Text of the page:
Heinz Berggruen bought his first work of art in 1940 at the age of 26 during his American exile in San Francisco: the aquarelle Perspektiv-Spuk by Paul Klee. Without any capital or sponsors he opened his gallery in Paris seven years later and began collecting art. He relied on his sense of quality and his intuition, concentrating consciously on the works of a small number of classic modern masters. Pablo Picasso granted him the privilege of being the exclusive dealer of his prints. While building his Picasso collection with works from all of the artist’s creative phases, Heinz Berggruen over the following fifty years also concentrated on collecting works by Henri Matisse, Paul Klee, and Alberto Giacometti. He was the first – during the artist’s lifetime – to discover the importance of Matisse’s almost abstract later works. The collection of Matisse works is the largest exhibited collection in Germany. Heinz Berggruen first exhibited his entire collection publically at the Art Museum of Genf in 1988; it was then on display in the National Gallery of London for five years before moving to the Stülerbau in Berlin-Charlottenburg, opposite to Charlottenburg Palace, which had been refurbished specifically for the collection.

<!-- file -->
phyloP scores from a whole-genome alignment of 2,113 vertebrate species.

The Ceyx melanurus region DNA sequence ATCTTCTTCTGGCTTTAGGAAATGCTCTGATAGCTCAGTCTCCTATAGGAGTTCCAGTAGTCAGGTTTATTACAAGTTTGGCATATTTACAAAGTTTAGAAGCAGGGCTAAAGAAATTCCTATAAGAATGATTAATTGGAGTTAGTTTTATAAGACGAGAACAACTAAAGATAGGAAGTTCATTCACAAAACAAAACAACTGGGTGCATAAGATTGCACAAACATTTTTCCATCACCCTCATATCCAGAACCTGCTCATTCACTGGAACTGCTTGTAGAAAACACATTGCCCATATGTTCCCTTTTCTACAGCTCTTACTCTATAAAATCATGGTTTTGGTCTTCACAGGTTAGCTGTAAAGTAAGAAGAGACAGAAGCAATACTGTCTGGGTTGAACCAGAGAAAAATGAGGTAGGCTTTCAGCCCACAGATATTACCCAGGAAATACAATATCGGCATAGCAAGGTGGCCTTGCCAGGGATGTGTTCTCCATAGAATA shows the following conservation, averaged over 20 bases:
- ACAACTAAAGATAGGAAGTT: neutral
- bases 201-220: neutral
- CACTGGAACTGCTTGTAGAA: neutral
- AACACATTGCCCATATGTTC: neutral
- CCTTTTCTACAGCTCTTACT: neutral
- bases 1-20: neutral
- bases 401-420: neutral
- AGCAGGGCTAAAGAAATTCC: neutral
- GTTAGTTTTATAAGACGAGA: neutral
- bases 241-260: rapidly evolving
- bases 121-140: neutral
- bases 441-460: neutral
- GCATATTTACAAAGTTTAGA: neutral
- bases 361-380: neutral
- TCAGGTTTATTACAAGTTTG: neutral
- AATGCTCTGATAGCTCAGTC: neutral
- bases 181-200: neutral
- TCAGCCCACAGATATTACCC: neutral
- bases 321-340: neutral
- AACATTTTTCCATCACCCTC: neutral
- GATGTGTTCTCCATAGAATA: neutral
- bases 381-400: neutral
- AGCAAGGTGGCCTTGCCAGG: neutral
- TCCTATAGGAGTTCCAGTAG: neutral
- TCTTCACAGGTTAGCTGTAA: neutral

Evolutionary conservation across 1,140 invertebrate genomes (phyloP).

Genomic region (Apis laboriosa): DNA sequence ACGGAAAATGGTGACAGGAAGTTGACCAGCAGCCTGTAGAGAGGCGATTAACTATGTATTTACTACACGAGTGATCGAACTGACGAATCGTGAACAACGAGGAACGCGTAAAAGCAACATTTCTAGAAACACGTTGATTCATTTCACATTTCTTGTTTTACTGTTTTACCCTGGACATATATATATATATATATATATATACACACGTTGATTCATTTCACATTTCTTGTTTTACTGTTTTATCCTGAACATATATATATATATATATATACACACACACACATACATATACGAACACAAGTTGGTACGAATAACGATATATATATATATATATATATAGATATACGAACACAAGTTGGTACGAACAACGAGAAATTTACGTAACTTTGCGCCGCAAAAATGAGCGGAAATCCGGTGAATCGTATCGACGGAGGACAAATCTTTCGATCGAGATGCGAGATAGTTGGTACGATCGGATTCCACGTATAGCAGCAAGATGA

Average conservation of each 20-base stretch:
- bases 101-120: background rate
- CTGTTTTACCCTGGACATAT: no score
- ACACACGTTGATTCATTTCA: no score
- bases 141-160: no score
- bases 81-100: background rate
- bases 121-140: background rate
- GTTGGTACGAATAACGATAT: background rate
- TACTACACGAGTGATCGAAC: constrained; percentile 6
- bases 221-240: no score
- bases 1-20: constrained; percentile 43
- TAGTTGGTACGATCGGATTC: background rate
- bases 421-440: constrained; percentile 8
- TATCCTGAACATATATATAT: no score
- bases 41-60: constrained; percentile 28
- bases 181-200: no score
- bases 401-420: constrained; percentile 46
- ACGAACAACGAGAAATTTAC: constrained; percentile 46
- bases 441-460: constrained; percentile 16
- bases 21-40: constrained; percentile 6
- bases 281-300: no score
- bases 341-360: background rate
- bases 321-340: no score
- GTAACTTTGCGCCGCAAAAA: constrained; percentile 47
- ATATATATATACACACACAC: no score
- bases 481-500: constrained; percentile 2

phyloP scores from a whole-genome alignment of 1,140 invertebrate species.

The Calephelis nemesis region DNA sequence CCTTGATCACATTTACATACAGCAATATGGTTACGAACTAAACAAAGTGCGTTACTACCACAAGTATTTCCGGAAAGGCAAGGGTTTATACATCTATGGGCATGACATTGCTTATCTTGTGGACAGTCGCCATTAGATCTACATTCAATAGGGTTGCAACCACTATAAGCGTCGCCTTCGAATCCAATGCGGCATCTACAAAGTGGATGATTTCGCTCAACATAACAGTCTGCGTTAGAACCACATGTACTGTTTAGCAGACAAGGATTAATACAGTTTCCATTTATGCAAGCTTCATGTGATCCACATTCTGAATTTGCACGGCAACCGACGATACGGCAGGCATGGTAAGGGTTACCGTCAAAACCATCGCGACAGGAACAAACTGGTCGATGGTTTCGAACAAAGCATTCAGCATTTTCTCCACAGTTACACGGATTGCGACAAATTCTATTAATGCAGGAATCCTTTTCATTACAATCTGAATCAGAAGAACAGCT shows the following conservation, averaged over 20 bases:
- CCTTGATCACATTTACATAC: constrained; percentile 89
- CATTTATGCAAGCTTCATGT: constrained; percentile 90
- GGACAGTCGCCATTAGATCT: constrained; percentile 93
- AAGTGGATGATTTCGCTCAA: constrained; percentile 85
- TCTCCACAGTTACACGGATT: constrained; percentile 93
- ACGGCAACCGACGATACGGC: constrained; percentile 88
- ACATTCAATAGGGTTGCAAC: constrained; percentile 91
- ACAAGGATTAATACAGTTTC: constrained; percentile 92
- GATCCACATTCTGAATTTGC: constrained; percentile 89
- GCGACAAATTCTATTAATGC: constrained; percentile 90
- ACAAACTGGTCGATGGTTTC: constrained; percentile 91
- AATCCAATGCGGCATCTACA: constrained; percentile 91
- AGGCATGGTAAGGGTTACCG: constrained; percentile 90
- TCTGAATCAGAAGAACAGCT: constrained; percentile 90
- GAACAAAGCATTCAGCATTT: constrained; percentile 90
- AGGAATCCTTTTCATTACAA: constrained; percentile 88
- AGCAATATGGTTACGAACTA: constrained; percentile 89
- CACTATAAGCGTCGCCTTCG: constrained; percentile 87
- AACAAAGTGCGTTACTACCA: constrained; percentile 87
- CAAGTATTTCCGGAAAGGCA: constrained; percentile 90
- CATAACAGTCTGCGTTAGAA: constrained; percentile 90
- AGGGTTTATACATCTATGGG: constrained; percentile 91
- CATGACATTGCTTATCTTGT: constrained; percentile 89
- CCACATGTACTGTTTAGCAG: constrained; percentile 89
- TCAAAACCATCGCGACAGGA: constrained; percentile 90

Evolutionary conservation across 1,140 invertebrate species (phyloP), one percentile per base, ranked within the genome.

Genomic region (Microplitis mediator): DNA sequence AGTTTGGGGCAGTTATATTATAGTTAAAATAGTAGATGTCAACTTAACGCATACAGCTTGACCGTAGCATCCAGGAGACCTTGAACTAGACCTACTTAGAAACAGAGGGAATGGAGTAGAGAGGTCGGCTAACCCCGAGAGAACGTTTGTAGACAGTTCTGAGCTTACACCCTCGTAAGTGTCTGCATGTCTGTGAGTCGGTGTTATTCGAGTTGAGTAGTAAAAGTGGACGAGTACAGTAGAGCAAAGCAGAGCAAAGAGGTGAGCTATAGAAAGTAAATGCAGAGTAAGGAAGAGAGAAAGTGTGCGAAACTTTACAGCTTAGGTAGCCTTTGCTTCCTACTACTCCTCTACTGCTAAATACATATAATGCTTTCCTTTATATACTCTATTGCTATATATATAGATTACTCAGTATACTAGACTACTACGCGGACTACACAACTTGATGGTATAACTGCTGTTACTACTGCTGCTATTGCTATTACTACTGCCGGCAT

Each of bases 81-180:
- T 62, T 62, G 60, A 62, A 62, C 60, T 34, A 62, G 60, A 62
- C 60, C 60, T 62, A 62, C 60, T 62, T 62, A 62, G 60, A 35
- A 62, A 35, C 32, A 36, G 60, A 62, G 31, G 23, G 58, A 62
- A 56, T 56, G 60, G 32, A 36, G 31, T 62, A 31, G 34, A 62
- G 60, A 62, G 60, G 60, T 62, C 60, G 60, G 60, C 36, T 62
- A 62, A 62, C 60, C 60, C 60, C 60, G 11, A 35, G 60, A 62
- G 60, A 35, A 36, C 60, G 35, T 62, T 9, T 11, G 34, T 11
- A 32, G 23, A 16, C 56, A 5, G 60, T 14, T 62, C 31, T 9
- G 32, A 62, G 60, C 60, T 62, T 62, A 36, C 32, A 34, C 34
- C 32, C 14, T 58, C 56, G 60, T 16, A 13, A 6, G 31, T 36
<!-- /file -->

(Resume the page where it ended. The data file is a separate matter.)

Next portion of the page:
The Berggruen Collection focuses on the art of Pablo Picasso and holds over 100 works from all of his creative phases. Beginning with a study sketch made at the age of 16, the collection includes works from Picasso’s Rose and Blue Periods, cubism, classicism, and the late works up until 1972. African sculptures augment the exhibition of Picasso’s works. Individual artworks by Georges Braque and Henri Laurens also complement the collection.
The Berggruen Collection’s second focus, with over sixty works, is the poetic art of Paul Klee. The twenty works by Henri Matisse represent the largest publically exhibited collection of his work in Germany. Sculptures by Alberto Giacometti both open and close the presentation of the collection in the Museum Berggruen.